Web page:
In the first few days of August, the foreign ministers of the GCC, Russia and the U.S. descended on Doha, Qatar, for talks. The U.S. Secretary of State, John Kerry, assured GCC foreign ministers that the risk Iran poses had been greatly minimised as a result of the Iran nuclear deal. Secretary Kerry had just been to Egypt where he assured his counterpart, Sameh Shoukry that “There can be absolutely no question that if the Vienna plan is fully implemented, it will make Egypt and all the countries of this region safer than they otherwise would be or were”.
Secretary Kerry clearly wanted to secure the support of America’s crucial Persian Gulf allies for the deal in a bid to give it more credibility, as the Obama administration is currently fighting to prevent a Congressional attempt to derail the deal. The GCC states gave Kerry tacit support for the nuclear deal, saying that it should bring stability and “good neighbourliness”, rather than interference.
Qatari foreign minister, Khalid al-Attiyah said the alliance wanted to spare the region “from any dangers and threats from any nuclear weapons.” He said that this should be done by authorising the use of nuclear power for peaceful purposes in line with international rules. Many Gulf States are worried that the agreement will quicken reconciliation between Tehran and Washington, emboldening the Islamic Republic to support their paramilitary allies in the region.
A curious and clearly significant meeting occurred on the sidelines of this GCC meeting, where Secretary Kerry held trilateral talks with the Russian foreign minister Sergey Lavrov and Saudi Arabia’s foreign minister Adel bin Ahmed al-Jubeir, regarding the Syrian Civil War. Ever since the Iran nuclear deal, which Russia helped in securing, Moscow has been ramping up its once low-key foreign policy in the region. There has been a marked rapprochement between Saudi Arabia and Russia, with the Saudi Minister of Defence Mohamed Bin Salman recently meeting President Putin. This trilateral talk between Saudi Arabia, Russia and the U.S. marks a significant rise in not only Russia’s foreign policy presence, but also of Saudi Arabia’s. The meeting looked at ways forward for the Syrian conflict, and attempted to find common ground in the fight against ISIS.
Secretary Kerry announced that the US would defend moderate Syrian rebels against any attack, thus suggesting it could target Syrian government troops in future. Mr Lavrov condemned this new strategy and said it would be a violation of international law and represents an obstacle on the road to forming a united front against terrorism. He added that Russia provides military and technical support to the Syrian government to fight ISIS, just as they provide support to Iraq to do the same. Kerry stressed Washington’s commitment to supporting anti-ISIS fighters on the ground but also, that Assad’s “brutality” against Syrians is helping incite foreign fighters to join ISIS. At least publicly, Secretary Kerry and Mr Lavrov kept to the same line they have maintained since the onset of the conflict.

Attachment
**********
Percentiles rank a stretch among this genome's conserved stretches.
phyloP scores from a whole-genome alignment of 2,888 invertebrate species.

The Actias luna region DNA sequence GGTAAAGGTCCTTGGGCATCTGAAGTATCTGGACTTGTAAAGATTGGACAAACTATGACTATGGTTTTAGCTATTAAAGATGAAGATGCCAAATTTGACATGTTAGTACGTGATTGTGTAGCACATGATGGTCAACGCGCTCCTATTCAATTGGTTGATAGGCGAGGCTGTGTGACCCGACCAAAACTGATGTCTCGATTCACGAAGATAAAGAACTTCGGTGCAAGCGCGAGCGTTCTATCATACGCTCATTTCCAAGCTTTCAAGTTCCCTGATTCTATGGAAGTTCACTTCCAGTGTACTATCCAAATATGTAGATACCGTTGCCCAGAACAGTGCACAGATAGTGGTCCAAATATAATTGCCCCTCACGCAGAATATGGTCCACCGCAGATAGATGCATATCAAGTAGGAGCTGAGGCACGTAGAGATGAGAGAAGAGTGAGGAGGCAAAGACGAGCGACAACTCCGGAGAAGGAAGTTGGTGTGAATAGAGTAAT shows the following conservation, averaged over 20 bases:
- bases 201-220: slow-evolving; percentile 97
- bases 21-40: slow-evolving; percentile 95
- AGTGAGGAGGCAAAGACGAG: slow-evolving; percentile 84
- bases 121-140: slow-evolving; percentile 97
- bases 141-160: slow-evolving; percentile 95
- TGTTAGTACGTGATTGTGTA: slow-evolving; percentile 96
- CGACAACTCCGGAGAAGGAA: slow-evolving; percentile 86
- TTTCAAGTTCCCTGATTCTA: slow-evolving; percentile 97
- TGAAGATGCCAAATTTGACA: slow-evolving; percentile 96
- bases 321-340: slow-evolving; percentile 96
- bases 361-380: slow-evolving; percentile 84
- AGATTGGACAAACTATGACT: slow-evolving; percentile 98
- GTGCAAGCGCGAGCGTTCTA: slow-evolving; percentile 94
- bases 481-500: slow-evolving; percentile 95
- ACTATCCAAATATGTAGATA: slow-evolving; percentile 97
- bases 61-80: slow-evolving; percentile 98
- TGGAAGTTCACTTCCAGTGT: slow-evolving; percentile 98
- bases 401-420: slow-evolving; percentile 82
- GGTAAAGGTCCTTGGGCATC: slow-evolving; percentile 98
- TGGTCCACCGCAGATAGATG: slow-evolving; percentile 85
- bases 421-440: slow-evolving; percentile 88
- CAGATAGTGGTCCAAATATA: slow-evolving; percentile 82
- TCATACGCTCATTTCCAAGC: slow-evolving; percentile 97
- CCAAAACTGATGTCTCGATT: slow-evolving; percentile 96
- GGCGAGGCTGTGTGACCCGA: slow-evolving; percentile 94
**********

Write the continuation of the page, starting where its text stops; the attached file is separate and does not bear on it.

The man to watch?
Another meeting that was not reported in the press and is worth mentioning was Sergei Lavrov’s meeting with former chairman of the National Coalition for Syrian Revolutionary and Opposition Forces Moaz al-Khatib during his working visit to Qatar. They focused on discussing the situation in Syria and emphasised the need to find political settlement of the Syrian crisis. Moaz al-Khatib is arguably one of Syria’s most respected opposition figures and one possible reading of this meeting is that it is hinting at Lavrov’s diminishing faith in Assad. The West loves Moaz because, as one NCF member put it, “He doesn’t throw all his toys out of the pram”.
A Damascus-Riyadh link?
At the end of last month Syrian National Security Bureau chief, Ali Mamlouk visited Riyadh, Saudi Arabia to have an unusual talk with the Saudi Deputy Crown Prince, Mohammad Bin Salman. This unexpected meeting has been described as “the miracle meeting”. The sit down was brokered by President Vladimir Putin of Russia who, after organising it, flew Mamlouk – one of Assad’s chief advisers – to meet Prince Mohammad. During their meeting Mamlouk appealed to Prince Mohammad for Saudi Arabia to change its policy regarding Syria, saying that Qatar was unduly influencing Riyadh. Mamlouk also thanked Russia for it’s “noble initiative” and said that Saudi Arabia and Syria both need to resolve their differences. At the same time Mamlouk blamed Saudi Arabia for everything that’s happened in Syria and accused the Kingdom of submitting itself to the will of Qatar’s ruling elite.
Prince Mohammed responded to this by expressing his fears to Mamlouk that Iran was exercising too much influence in Syria. He said that Saudi’s main issue with Syria is that they let themselves be led by Iran who are involved in a large scale conflict with Saudi on the level of the entire region. The deputy crowned prince ended the discussion by saying “may this meeting be an opening for us to talk to each other”. The two parties agreed to maintain communication but did not arrange a date for another meeting.
And meanwhile Iran
While these talks were happening, several Arab newspapers published an article written by Iran’s foreign minister, Mohammad Javad Zarif, asking the GCC states to work with Iran to counteract instability in the Middle East. As optimistic as the tone was, the reality is that Iran and Saudi Arabia remain arch-rivals in the Middle East, and the recent incident of a deadly sectarian bombing in Bahrain suggests that Saudi-Iranian competition won’t be abated anytime soon.
For more detailed behind the scenes analysis those that are subscribing members of the NCF can go to the private NCF blog